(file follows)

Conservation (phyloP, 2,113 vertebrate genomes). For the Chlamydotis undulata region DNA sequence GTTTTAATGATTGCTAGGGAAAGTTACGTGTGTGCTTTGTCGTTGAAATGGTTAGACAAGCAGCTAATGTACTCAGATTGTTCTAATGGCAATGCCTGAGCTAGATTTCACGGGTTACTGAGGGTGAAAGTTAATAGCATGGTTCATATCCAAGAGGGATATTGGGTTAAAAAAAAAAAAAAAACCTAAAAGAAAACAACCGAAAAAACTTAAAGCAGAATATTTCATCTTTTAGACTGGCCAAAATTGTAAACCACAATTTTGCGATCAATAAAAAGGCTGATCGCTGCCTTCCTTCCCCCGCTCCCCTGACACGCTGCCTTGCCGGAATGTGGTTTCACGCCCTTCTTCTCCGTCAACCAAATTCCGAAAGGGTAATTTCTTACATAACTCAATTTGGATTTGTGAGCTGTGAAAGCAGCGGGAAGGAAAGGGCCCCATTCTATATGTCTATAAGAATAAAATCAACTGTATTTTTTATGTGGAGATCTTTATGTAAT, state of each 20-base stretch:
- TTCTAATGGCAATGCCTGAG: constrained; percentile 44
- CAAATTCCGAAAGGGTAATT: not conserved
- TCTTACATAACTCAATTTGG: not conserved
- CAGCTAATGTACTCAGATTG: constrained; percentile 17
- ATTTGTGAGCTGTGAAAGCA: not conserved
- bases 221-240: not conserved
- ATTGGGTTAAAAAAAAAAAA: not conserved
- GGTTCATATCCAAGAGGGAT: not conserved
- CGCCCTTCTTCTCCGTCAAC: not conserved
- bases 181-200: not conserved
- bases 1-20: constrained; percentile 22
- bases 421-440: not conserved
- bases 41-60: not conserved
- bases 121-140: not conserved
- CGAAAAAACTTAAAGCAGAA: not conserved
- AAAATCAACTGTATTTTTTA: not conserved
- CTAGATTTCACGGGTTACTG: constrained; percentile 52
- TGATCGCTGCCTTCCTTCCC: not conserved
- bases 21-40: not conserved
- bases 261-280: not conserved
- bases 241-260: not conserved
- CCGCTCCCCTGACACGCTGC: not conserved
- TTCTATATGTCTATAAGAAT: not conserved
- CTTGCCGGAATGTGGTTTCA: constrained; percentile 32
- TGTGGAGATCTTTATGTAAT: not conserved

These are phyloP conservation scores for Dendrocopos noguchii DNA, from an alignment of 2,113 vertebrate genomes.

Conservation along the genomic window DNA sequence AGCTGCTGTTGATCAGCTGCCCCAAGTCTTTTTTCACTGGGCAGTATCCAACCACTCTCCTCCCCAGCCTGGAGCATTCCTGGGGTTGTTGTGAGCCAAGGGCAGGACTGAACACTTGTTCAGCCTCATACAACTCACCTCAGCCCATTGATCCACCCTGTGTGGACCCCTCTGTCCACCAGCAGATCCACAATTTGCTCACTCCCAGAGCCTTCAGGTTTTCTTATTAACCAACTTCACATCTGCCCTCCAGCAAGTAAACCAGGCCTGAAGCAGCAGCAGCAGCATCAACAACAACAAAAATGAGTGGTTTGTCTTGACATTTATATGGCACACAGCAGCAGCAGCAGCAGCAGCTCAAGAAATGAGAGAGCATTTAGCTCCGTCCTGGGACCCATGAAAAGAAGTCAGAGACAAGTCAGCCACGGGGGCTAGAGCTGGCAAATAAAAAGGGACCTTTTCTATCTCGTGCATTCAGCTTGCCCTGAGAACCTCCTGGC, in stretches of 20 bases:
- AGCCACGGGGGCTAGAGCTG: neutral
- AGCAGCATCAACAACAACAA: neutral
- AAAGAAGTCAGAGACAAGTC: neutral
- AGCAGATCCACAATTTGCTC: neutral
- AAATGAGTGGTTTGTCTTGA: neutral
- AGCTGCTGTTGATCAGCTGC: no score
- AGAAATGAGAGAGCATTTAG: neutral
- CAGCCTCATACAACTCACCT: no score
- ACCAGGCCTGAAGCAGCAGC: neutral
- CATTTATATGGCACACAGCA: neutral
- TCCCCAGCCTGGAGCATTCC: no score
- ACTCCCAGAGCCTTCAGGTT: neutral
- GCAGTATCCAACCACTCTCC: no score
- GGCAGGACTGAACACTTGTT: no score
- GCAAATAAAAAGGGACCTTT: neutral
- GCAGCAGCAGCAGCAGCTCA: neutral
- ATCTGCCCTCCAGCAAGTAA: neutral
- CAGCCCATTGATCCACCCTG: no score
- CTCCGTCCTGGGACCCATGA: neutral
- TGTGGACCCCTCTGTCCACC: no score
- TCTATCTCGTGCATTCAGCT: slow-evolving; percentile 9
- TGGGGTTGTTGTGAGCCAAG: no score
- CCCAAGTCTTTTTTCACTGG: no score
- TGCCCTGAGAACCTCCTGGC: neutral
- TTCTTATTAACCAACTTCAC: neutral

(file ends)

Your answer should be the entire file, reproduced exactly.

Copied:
Conservation (phyloP, 2,113 vertebrate genomes). For the Chlamydotis undulata region DNA sequence GTTTTAATGATTGCTAGGGAAAGTTACGTGTGTGCTTTGTCGTTGAAATGGTTAGACAAGCAGCTAATGTACTCAGATTGTTCTAATGGCAATGCCTGAGCTAGATTTCACGGGTTACTGAGGGTGAAAGTTAATAGCATGGTTCATATCCAAGAGGGATATTGGGTTAAAAAAAAAAAAAAAACCTAAAAGAAAACAACCGAAAAAACTTAAAGCAGAATATTTCATCTTTTAGACTGGCCAAAATTGTAAACCACAATTTTGCGATCAATAAAAAGGCTGATCGCTGCCTTCCTTCCCCCGCTCCCCTGACACGCTGCCTTGCCGGAATGTGGTTTCACGCCCTTCTTCTCCGTCAACCAAATTCCGAAAGGGTAATTTCTTACATAACTCAATTTGGATTTGTGAGCTGTGAAAGCAGCGGGAAGGAAAGGGCCCCATTCTATATGTCTATAAGAATAAAATCAACTGTATTTTTTATGTGGAGATCTTTATGTAAT, state of each 20-base stretch:
- TTCTAATGGCAATGCCTGAG: constrained; percentile 44
- CAAATTCCGAAAGGGTAATT: not conserved
- TCTTACATAACTCAATTTGG: not conserved
- CAGCTAATGTACTCAGATTG: constrained; percentile 17
- ATTTGTGAGCTGTGAAAGCA: not conserved
- bases 221-240: not conserved
- ATTGGGTTAAAAAAAAAAAA: not conserved
- GGTTCATATCCAAGAGGGAT: not conserved
- CGCCCTTCTTCTCCGTCAAC: not conserved
- bases 181-200: not conserved
- bases 1-20: constrained; percentile 22
- bases 421-440: not conserved
- bases 41-60: not conserved
- bases 121-140: not conserved
- CGAAAAAACTTAAAGCAGAA: not conserved
- AAAATCAACTGTATTTTTTA: not conserved
- CTAGATTTCACGGGTTACTG: constrained; percentile 52
- TGATCGCTGCCTTCCTTCCC: not conserved
- bases 21-40: not conserved
- bases 261-280: not conserved
- bases 241-260: not conserved
- CCGCTCCCCTGACACGCTGC: not conserved
- TTCTATATGTCTATAAGAAT: not conserved
- CTTGCCGGAATGTGGTTTCA: constrained; percentile 32
- TGTGGAGATCTTTATGTAAT: not conserved

These are phyloP conservation scores for Dendrocopos noguchii DNA, from an alignment of 2,113 vertebrate genomes.

Conservation along the genomic window DNA sequence AGCTGCTGTTGATCAGCTGCCCCAAGTCTTTTTTCACTGGGCAGTATCCAACCACTCTCCTCCCCAGCCTGGAGCATTCCTGGGGTTGTTGTGAGCCAAGGGCAGGACTGAACACTTGTTCAGCCTCATACAACTCACCTCAGCCCATTGATCCACCCTGTGTGGACCCCTCTGTCCACCAGCAGATCCACAATTTGCTCACTCCCAGAGCCTTCAGGTTTTCTTATTAACCAACTTCACATCTGCCCTCCAGCAAGTAAACCAGGCCTGAAGCAGCAGCAGCAGCATCAACAACAACAAAAATGAGTGGTTTGTCTTGACATTTATATGGCACACAGCAGCAGCAGCAGCAGCAGCTCAAGAAATGAGAGAGCATTTAGCTCCGTCCTGGGACCCATGAAAAGAAGTCAGAGACAAGTCAGCCACGGGGGCTAGAGCTGGCAAATAAAAAGGGACCTTTTCTATCTCGTGCATTCAGCTTGCCCTGAGAACCTCCTGGC, in stretches of 20 bases:
- AGCCACGGGGGCTAGAGCTG: neutral
- AGCAGCATCAACAACAACAA: neutral
- AAAGAAGTCAGAGACAAGTC: neutral
- AGCAGATCCACAATTTGCTC: neutral
- AAATGAGTGGTTTGTCTTGA: neutral
- AGCTGCTGTTGATCAGCTGC: no score
- AGAAATGAGAGAGCATTTAG: neutral
- CAGCCTCATACAACTCACCT: no score
- ACCAGGCCTGAAGCAGCAGC: neutral
- CATTTATATGGCACACAGCA: neutral
- TCCCCAGCCTGGAGCATTCC: no score
- ACTCCCAGAGCCTTCAGGTT: neutral
- GCAGTATCCAACCACTCTCC: no score
- GGCAGGACTGAACACTTGTT: no score
- GCAAATAAAAAGGGACCTTT: neutral
- GCAGCAGCAGCAGCAGCTCA: neutral
- ATCTGCCCTCCAGCAAGTAA: neutral
- CAGCCCATTGATCCACCCTG: no score
- CTCCGTCCTGGGACCCATGA: neutral
- TGTGGACCCCTCTGTCCACC: no score
- TCTATCTCGTGCATTCAGCT: slow-evolving; percentile 9
- TGGGGTTGTTGTGAGCCAAG: no score
- CCCAAGTCTTTTTTCACTGG: no score
- TGCCCTGAGAACCTCCTGGC: neutral
- TTCTTATTAACCAACTTCAC: neutral